Boston Pride parade

One of the biggest cheers J and I heard at this past weekend’s Boston Pride parade erupted while the marchers were still assembling on Boylston Street and a much-loved, recently elusive entity Came Out: the sun. After a full Friday of torrential rains, on Saturday even tropical storm Andrea couldn’t rain a single drop on Boston Pride’s parade.

Boston Pride parade

Although J and I have watched Pride parades in other cities, before this weekend we’d never attended Boston Pride. Previously, we’d been what you might call accidental Pride spectators, with J watching the Atlanta parade because it wended its way through the predominantly lesbian neighborhood where he used to live and me watching the New York parade one year when my ex-husband and I happened to be staying in Greenwich Village that weekend. Before this year, though, J and I never made a point to attend Boston’s own parade, mainly because we’d never really set the date aside. You might say that Boston Pride didn’t really register on our gaydar.

Boston Pride parade

And then Jason Collins came out. The minute J and I heard that the current NBA (and former Celtics) center had announced he is gay, we knew we’d have to attend this year’s Boston Pride parade, where Collins marched alongside his Stanford roommate (and our congressional representative) Joe Kennedy III. Coming out as a sports celebrity in an age of unrelenting media and Internet scrutiny is a brave thing, and J and I wanted to make sure there were at least a few rabid basketball fans there to personally applaud Collins’ announcement. I’m sure Collins has gotten more than a few angry looks, nasty emails, and mean Tweets simply because he had the nerve to Be Who He Is, and J and I wanted to add our voices to a chorus of cheers drowning out the jeers.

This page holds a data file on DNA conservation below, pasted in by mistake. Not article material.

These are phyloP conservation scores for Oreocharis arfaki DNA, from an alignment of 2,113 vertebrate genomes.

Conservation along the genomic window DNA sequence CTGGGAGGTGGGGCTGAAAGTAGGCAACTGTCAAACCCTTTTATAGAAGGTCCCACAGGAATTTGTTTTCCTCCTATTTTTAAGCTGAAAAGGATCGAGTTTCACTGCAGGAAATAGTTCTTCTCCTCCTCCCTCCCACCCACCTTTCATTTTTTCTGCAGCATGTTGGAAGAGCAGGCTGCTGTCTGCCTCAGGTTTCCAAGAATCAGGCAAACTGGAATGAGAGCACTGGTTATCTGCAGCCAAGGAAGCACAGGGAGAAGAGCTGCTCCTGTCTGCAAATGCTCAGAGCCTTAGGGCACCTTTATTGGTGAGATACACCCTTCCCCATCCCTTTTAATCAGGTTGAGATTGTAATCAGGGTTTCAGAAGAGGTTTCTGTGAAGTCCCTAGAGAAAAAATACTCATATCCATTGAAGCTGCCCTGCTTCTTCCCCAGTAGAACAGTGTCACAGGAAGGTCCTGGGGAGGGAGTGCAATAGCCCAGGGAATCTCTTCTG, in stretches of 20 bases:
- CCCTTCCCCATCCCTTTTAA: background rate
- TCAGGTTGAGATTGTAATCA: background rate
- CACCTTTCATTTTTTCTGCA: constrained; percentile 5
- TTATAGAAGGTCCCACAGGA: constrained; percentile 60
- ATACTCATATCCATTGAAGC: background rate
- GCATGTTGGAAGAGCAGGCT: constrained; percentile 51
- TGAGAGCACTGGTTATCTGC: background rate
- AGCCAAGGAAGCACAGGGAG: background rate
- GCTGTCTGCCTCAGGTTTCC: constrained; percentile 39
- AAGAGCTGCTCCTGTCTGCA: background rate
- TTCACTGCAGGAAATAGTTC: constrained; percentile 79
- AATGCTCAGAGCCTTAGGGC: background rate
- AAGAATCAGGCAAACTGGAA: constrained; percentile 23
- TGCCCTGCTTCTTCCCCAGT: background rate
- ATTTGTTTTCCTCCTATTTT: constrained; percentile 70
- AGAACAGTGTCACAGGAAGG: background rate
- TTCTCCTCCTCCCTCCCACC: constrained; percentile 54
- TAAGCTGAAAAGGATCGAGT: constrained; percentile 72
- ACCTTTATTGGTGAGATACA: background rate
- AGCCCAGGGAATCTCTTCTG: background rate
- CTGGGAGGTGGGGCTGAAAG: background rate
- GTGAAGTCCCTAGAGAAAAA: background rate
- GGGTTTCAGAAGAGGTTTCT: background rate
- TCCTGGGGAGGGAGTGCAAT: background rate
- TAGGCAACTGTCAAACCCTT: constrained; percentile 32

Boston Pride Parade

I’ve mentioned before that I often get teary-eyed when J and I watch the Boston Marathon every year because there’s something emotionally powerful about cheering for perfect strangers:

What chokes me up on Marathon day is the way spectators show up to cheer on strangers, shouting all sorts of encouragements: “Keep going!” “You can do it!” “You’re amazing!”

Boston Pride parade